Chasing Down Patience
Is it just me, or has anyone else begged God for patience and then regretted getting what you asked for?
When someone remarks “I need patience,” we look at them and say, “You know what that means, right? Your situation is just about to get more frustrating, because there’s no way to grow in patience except through more trial and error. Or so I’ve been told...”
And oh boy, have I done the “trial and error” part, again and again. How many times do we have to go through the same thing before we learn? And how are we supposed to even want to chase that virtue down, if it’s just going to mean more frustration in the process?
It turns out there is a powerful physical and spiritual interplay within us, each time we experience frustration. It’s a dynamic that can actually help us grow in patience.
The HijackBefore we get into what that means, I want to share some facts about how our brains function. Different parts of our brains affect different behaviors and choices. The amygdala, for example, helps to trigger a quick “fight or flight response” when we sense danger. It causes us to react. The frontal lobes handle rational behaviors, thinking, and decision-making. They help us to figure out whether the danger or stress we feel is actually a real threat—to help us to respond. In times of high stress, our amygdala can overtake the frontal lobes, causing what is often called an “amygdala hijack.”
So when you react in anger to something, your brain marks it as an appropriate response to that specific stressor over time. If this process goes unchecked, your brain essentially bookmarks that reaction and makes it the go-to response for most, if not all, stressors.
That means something minor like your office not restocking your favorite creamer becomes (to your freshly “bookmarked” brain) a completely legitimate reason to lose your ever-loving mind. For any of us out there with a short fuse, sheepishly side-eyeing our spouse or child, we know this feeling all too well. We live with this uneasy equation, where a stressor + overreaction = the humbling, uphill trek of picking up the pieces in the aftermath.
I’m not a Bible scholar, but I have a feeling this isn’t how we are meant to be living our lives: tense, frustrated, caught in a loop of stress, anger, overreaction, guilt, then forgiveness until the next trigger.A Healthline article about this process suggests, “When you feel this response again, acknowledge it, and work to regain control…review what happened. Consider the triggers that led to the fight or flight response.”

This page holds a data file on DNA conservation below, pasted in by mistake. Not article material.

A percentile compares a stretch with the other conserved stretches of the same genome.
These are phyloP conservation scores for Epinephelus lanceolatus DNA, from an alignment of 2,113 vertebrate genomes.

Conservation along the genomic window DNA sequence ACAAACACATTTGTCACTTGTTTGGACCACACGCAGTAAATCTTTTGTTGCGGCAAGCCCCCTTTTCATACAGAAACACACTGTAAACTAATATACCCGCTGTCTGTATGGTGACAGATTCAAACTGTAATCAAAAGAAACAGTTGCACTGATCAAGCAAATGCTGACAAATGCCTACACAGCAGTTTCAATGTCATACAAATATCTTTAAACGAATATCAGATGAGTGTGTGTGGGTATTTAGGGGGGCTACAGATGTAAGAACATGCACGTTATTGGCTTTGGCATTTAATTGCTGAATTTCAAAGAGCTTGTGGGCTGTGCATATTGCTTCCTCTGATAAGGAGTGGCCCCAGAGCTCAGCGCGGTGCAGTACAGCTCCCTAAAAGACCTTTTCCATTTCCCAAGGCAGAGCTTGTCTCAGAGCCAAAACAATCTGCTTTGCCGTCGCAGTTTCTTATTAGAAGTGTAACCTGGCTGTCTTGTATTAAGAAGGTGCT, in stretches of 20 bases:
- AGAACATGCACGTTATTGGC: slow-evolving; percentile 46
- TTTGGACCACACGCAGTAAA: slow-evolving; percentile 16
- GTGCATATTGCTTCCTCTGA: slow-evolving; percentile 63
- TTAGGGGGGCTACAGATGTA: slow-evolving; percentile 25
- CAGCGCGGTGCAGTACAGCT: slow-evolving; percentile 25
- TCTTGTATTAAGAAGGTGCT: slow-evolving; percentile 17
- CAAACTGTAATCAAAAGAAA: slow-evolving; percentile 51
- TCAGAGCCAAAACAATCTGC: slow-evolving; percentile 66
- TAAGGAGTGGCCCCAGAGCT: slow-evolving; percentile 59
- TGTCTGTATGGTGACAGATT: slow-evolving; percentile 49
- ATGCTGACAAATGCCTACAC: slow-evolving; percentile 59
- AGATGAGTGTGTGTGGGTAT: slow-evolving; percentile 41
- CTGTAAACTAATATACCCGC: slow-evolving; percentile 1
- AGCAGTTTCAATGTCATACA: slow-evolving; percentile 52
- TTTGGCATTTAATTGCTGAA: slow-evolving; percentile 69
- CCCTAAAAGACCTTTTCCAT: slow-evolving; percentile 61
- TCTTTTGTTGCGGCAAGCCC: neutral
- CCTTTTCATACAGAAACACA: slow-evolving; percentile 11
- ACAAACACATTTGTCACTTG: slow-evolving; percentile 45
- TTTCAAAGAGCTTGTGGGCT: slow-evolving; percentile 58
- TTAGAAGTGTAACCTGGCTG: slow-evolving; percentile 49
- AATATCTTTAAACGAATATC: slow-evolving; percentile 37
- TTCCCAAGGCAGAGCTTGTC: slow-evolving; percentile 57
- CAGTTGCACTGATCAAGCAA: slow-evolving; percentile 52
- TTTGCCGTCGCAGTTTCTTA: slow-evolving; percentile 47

Retraining the Mind
Guess what? Rerouting your brain isn't a new concept, but it is a biblical one:
“Do not conform to the pattern of this world, but be transformed by the renewing of your mind. Then you will be able to test and approve what God’s will is—his good, pleasing and perfect will.” (Romans 12:2)When you take the time to examine your reactions and be aware of your triggers, you teach your brain what is worth being upset about and what is not.
I should add that not all anger is bad. God Himself experiences anger. But not all anger is created equal, and the Lord is unlike you and me. He is incapable of having a flawed perspective, or being myopic or petty. So when He expresses anger, it is always righteous anger.
We can experience righteous anger too. If we’re honest, though, when we boil down our anxiety, frustration, and anger, doesn’t it tend to lead to the same place? We want things to go our way, and when the situation or the people around us don’t comply with what we want, we fall apart. So how do we react in the moment with patience instead of frustration when we are facing an amygdala hijack?
Stepping Toward Patience
We can take time to recognize who or what is frustrating us, and remind ourselves that no one can make us lose our patience. That choice is ultimately up to us. And we can reaffirm that God is in control of what we wish we had figured out.
This isn’t a simple quick fix (because no heart change ever is!) but we can invite God in, repeat the truth to ourselves, and work to reset those brain patterns. The next time you feel the hijack happening, try
- Doing a quick math problem in your head (Simple addition will do; this helps put you back in the rational side of your brain)
- Refocusing on your physical body (for example, lifting each toe in your shoe or writing your name in the palm of your hand with your forefinger)
- Meditating on the truth, using a simple phrase like,
“God is in control of the outcome, not me” or “Just because this person is _______does not mean I need to be. Their actions are not my responsibility. I will not be held accountable for others' poor behavior.”
You can also meditate on some key scripture verses, like this one:
“Be still before the Lord and wait patiently for him: do not fret when people succeed in their ways, when they carry out their wicked schemes. Refrain from anger and turn from wrath; do not fret; it only leads to evil for those who are evil will be destroyed but those who hope in the lord will inherit the land… The meek will inherit the land and enjoy peace and prosperity.” (Psalm 37:7-11)
We don’t have to go far to find opportunities to work on patience. They're all around us: the slow checker in the grocery store, crawling traffic, potty training, the braggy coworker…you get the idea. Hopefully whatever our situation, we can see these stressors as opportunities to chase down patience. In the process, we can give the same love and grace that God has extended to us.